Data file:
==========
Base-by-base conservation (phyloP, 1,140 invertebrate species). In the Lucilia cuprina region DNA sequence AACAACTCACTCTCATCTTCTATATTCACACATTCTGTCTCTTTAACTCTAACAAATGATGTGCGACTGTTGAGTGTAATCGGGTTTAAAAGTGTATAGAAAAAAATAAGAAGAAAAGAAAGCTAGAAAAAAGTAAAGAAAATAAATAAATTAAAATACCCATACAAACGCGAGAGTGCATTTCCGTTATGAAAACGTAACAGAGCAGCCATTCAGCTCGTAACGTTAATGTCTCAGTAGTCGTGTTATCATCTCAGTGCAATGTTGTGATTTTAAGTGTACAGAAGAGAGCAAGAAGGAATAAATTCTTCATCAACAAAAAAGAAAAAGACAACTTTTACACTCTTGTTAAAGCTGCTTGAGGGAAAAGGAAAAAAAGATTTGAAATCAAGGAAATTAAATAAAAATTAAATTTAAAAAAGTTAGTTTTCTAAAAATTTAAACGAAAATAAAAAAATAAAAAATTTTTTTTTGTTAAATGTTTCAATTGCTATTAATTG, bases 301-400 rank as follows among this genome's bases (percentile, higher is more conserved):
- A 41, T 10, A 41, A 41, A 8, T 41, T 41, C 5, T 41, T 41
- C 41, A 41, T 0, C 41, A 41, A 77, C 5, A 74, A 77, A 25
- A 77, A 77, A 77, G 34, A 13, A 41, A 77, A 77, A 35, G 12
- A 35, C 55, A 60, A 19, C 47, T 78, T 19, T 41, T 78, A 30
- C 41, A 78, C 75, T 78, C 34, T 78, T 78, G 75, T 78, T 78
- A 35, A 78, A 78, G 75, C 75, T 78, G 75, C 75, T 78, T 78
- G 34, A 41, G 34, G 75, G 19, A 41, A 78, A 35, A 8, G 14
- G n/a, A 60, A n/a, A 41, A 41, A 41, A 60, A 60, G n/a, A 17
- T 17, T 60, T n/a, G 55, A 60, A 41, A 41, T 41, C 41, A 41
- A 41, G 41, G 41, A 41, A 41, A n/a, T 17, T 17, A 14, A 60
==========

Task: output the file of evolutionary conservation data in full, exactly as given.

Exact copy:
Base-by-base conservation (phyloP, 1,140 invertebrate species). In the Lucilia cuprina region DNA sequence AACAACTCACTCTCATCTTCTATATTCACACATTCTGTCTCTTTAACTCTAACAAATGATGTGCGACTGTTGAGTGTAATCGGGTTTAAAAGTGTATAGAAAAAAATAAGAAGAAAAGAAAGCTAGAAAAAAGTAAAGAAAATAAATAAATTAAAATACCCATACAAACGCGAGAGTGCATTTCCGTTATGAAAACGTAACAGAGCAGCCATTCAGCTCGTAACGTTAATGTCTCAGTAGTCGTGTTATCATCTCAGTGCAATGTTGTGATTTTAAGTGTACAGAAGAGAGCAAGAAGGAATAAATTCTTCATCAACAAAAAAGAAAAAGACAACTTTTACACTCTTGTTAAAGCTGCTTGAGGGAAAAGGAAAAAAAGATTTGAAATCAAGGAAATTAAATAAAAATTAAATTTAAAAAAGTTAGTTTTCTAAAAATTTAAACGAAAATAAAAAAATAAAAAATTTTTTTTTGTTAAATGTTTCAATTGCTATTAATTG, bases 301-400 rank as follows among this genome's bases (percentile, higher is more conserved):
- A 41, T 10, A 41, A 41, A 8, T 41, T 41, C 5, T 41, T 41
- C 41, A 41, T 0, C 41, A 41, A 77, C 5, A 74, A 77, A 25
- A 77, A 77, A 77, G 34, A 13, A 41, A 77, A 77, A 35, G 12
- A 35, C 55, A 60, A 19, C 47, T 78, T 19, T 41, T 78, A 30
- C 41, A 78, C 75, T 78, C 34, T 78, T 78, G 75, T 78, T 78
- A 35, A 78, A 78, G 75, C 75, T 78, G 75, C 75, T 78, T 78
- G 34, A 41, G 34, G 75, G 19, A 41, A 78, A 35, A 8, G 14
- G n/a, A 60, A n/a, A 41, A 41, A 41, A 60, A 60, G n/a, A 17
- T 17, T 60, T n/a, G 55, A 60, A 41, A 41, T 41, C 41, A 41
- A 41, G 41, G 41, A 41, A 41, A n/a, T 17, T 17, A 14, A 60